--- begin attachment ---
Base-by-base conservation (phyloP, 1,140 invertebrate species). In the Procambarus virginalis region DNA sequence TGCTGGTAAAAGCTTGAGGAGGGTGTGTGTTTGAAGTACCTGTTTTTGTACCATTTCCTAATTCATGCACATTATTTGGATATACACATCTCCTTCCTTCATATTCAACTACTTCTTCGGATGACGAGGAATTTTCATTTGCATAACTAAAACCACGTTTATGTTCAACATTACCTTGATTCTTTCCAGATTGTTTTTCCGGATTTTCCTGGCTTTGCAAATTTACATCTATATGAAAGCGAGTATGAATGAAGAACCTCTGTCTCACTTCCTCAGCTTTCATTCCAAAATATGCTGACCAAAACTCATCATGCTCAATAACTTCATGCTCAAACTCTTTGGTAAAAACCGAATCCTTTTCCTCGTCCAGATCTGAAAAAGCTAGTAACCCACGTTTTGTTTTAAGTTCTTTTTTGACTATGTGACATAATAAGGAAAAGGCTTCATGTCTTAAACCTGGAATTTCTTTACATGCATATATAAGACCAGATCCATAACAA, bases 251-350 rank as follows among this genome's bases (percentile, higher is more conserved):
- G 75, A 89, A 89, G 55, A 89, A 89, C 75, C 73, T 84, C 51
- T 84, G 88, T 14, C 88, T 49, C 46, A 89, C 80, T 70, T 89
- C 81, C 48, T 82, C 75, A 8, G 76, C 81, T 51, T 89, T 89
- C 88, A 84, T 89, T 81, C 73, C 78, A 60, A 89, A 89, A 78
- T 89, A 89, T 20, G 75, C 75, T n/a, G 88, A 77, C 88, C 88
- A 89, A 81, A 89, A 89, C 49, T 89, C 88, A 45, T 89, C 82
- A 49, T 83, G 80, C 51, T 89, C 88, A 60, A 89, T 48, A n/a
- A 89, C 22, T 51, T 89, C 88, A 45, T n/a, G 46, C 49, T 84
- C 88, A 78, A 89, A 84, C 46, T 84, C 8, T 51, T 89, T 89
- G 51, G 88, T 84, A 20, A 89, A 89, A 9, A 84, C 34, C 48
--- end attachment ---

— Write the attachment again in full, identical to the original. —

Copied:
Base-by-base conservation (phyloP, 1,140 invertebrate species). In the Procambarus virginalis region DNA sequence TGCTGGTAAAAGCTTGAGGAGGGTGTGTGTTTGAAGTACCTGTTTTTGTACCATTTCCTAATTCATGCACATTATTTGGATATACACATCTCCTTCCTTCATATTCAACTACTTCTTCGGATGACGAGGAATTTTCATTTGCATAACTAAAACCACGTTTATGTTCAACATTACCTTGATTCTTTCCAGATTGTTTTTCCGGATTTTCCTGGCTTTGCAAATTTACATCTATATGAAAGCGAGTATGAATGAAGAACCTCTGTCTCACTTCCTCAGCTTTCATTCCAAAATATGCTGACCAAAACTCATCATGCTCAATAACTTCATGCTCAAACTCTTTGGTAAAAACCGAATCCTTTTCCTCGTCCAGATCTGAAAAAGCTAGTAACCCACGTTTTGTTTTAAGTTCTTTTTTGACTATGTGACATAATAAGGAAAAGGCTTCATGTCTTAAACCTGGAATTTCTTTACATGCATATATAAGACCAGATCCATAACAA, bases 251-350 rank as follows among this genome's bases (percentile, higher is more conserved):
- G 75, A 89, A 89, G 55, A 89, A 89, C 75, C 73, T 84, C 51
- T 84, G 88, T 14, C 88, T 49, C 46, A 89, C 80, T 70, T 89
- C 81, C 48, T 82, C 75, A 8, G 76, C 81, T 51, T 89, T 89
- C 88, A 84, T 89, T 81, C 73, C 78, A 60, A 89, A 89, A 78
- T 89, A 89, T 20, G 75, C 75, T n/a, G 88, A 77, C 88, C 88
- A 89, A 81, A 89, A 89, C 49, T 89, C 88, A 45, T 89, C 82
- A 49, T 83, G 80, C 51, T 89, C 88, A 60, A 89, T 48, A n/a
- A 89, C 22, T 51, T 89, C 88, A 45, T n/a, G 46, C 49, T 84
- C 88, A 78, A 89, A 84, C 46, T 84, C 8, T 51, T 89, T 89
- G 51, G 88, T 84, A 20, A 89, A 89, A 9, A 84, C 34, C 48